Cognitive behavioral therapy (CBT) and motivational interviewing (MI) are two of the most widely used EBPs. In the late 2000s, since funding depended on the use of EBPs, many Native programs considered using motivational interviewing for the tribal population. Motivational interviewing, an offshoot of Carl Roger's client-centered therapy, is clearly a western model. Two manuals were written documenting Native adaptations of MI (Venner, Feldstein & Tafoya 2006; Tomlin et al. 2005). Dee BigFoot successfully developed cultural adaptations of trauma-focused cognitive behavioral therapy and parent-child interaction therapy.

The Gathering of Native Americans (GONA) was the most widely used EBP developed by and for Native Americans. This practice was developed by a consensus of Native American professional educators and clinicians. This group was convened by the Center for Substance Abuse Prevention (CSAP) in the early 1990s to support community efforts to reduce and prevent alcohol and other drug abuse in American Indian communities. The GONA manual was updated in 1998, and widely distributed by the Indian Health Service (IHS) and Center for Substance Abuse Prevention (CSAP). As one of the agencies in the Substance Abuse and Mental Health Services Administration (SAMHSA), CSAP was also the major funder, along with IHS, for tribes and urban Indian organizations. The GONA curriculum recognizes the importance of Native American values, traditions, and spirituality in healing those suffering from historical trauma, and it includes both cultural activities and talking circles (Kauffman & Associates 1999; Macro International 1994). GONA is not listed in any EBP registries because outcome research is scant.

The EBP movement contends that the most effective practices should occur through consideration of the results of carefully controlled scientific experiments, which assess the causal efficacy of these practices. The need for randomized clinical trials is based on the premise that reliable attribution of cause and effect relationships, especially in the convoluted context of human behavior, is difficult to render. Having embraced the methodological advantages of randomized clinical trials, the EBP movement aspired to relocate professional practice from the realm of clinical experience to the realm of scientific evidence (Gone & Alcantara 2007).

The designation of RCT as the gold standard for evaluating pharmacological interventions in medicine cannot be meaningfully extended to the evaluation of interventions in behavioral health; the active causal ingredients of a behavioral intervention are difficult to isolate empirically. Furthermore, the specific treatment procedures or techniques employed do not account for the therapeutic change as much as the kind and quality of the therapeutic relationship. Officially sanctioned lists of EBPs are controversial because behavioral health practitioners are accustomed to providing services derived from their professional training, theoretical orientation, experience, and clinical intuition (Gone & Alcantara 2007).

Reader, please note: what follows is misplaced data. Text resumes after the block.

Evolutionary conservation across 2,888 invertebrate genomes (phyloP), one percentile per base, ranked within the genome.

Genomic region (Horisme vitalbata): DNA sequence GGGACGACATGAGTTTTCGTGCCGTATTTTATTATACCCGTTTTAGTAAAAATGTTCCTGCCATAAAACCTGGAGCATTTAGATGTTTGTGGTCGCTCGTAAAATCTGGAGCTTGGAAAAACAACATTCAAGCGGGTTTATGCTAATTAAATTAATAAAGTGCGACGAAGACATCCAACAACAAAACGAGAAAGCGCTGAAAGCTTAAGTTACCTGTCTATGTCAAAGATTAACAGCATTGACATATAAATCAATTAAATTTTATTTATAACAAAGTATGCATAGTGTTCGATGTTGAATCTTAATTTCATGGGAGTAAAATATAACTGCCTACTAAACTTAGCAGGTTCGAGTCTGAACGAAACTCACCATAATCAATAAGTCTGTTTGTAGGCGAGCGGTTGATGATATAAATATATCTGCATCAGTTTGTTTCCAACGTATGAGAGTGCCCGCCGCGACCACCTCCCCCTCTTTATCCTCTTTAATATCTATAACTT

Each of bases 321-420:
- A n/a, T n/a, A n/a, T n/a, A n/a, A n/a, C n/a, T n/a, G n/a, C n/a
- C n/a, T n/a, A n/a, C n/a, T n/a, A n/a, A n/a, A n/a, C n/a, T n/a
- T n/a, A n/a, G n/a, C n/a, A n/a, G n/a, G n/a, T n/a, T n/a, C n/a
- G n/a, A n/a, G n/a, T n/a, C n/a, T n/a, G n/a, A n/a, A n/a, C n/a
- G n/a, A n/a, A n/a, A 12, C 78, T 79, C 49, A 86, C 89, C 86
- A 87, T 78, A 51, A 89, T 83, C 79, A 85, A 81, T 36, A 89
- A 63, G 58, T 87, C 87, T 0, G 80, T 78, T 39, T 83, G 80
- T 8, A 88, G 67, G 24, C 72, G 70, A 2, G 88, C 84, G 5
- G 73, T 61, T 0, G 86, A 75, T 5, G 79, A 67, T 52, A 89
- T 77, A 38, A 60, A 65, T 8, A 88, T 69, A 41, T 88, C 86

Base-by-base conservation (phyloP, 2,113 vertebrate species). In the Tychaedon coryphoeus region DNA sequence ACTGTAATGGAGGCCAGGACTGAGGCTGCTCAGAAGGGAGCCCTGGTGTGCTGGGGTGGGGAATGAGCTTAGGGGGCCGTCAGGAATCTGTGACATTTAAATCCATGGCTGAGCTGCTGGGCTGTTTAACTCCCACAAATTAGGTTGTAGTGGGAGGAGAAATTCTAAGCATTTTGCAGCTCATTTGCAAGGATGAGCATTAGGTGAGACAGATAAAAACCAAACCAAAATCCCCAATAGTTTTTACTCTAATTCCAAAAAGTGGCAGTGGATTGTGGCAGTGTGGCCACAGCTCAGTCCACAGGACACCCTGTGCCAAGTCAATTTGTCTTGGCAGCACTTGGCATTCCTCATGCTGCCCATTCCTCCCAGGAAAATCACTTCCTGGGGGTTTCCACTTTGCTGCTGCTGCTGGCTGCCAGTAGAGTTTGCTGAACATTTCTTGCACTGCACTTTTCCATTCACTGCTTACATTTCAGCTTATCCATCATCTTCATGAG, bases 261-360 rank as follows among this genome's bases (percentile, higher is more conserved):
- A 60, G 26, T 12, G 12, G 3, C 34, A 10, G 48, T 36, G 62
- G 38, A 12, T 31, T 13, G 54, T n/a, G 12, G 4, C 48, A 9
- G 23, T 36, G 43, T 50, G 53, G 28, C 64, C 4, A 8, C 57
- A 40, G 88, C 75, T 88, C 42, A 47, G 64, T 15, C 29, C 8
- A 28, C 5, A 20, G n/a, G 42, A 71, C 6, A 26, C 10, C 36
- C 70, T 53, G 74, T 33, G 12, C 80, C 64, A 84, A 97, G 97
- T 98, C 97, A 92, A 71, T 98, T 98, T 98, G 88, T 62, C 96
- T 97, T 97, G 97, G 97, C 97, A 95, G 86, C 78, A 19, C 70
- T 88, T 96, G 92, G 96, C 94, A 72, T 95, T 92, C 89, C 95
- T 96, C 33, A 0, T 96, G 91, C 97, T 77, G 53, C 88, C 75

The increasing reliance on EBPs leaves many Native communities at a disadvantage. Indigenous communities are faced with having to select an EBP that is rooted in non-Native cultural contexts, and which possess no known effectiveness in the indigenous community. Much of the evidence used to document the basis for an effective intervention springs from quantitative research and randomized controlled clinical trials. These procedures and designs do not necessarily fit well with the circumstances of Native groups. The EBP movement was promoted by academic researchers working with nondiverse populations. The limitations of EBPs include inadequate inclusion of ethnic and cultural groups in study samples, limited resources devoted to the research of culturally-specific practices, lack of theory about the relationships between culture, behavioral health disorders and treatment, and limited involvement of culturally diverse researchers. Another contributor to the slow pace of indigenous evidence building is confusion generated by the different definitions of evidence that correspond to a differing range of practices. These include promising practice, exemplary practice, best practice, practice-based evidence, community-defined evidence, and EBP (Echo-Hawk 2011).

In the early 2000s, the Substance Abuse and Mental Health Services Administration (SAMHSA) engaged in a large funding effort, partly based on the findings of the Surgeon General' s Report on Mental Health: Culture. Race and Ethnicity (US DHHS 2001). This breakthrough document pointed out that culture counts, emphasized the strengths of community-based organizations, and called for the inclusion of consumer input into behavioral health programs. As a result, new resources flowed down to tribes, urban tribal organizations, and other community-based groups funding innovative grassroots programs.

By the mid-2000s, however, there was reaction by the academic institutions and scientific research establishment, resulting in SAMHSA mandating the use of EBPs, thus linking the usage of EBPs to funding. Maybe this was a reaction to the faith-based movement, favoring scientific evidence over faith-based evidence. Nevertheless, this action rolled back the progress that community-based and culturally-based programs had made in securing SAMHSA funding. The National Registry of Effective Programs and Practices (NREPP) was established, inclusion in which often verifies a practice as an EBR American Indian Life Skills Development/Zuni Life Skills Development (LaFramboise & Howard-Pitney 1995), a curriculum focusing on suicide prevention in a classroom setting, was the first Native American program accepted into NREPP, with its ultra-rigorous western academic standards. One other Native program is currently listed in NREPP; Red Cliff Wellness School Curriculum, developed by Eva Petoskey, is a substance abuse prevention intervention based on Native American tradition and culture (Petoskey et al. 1998).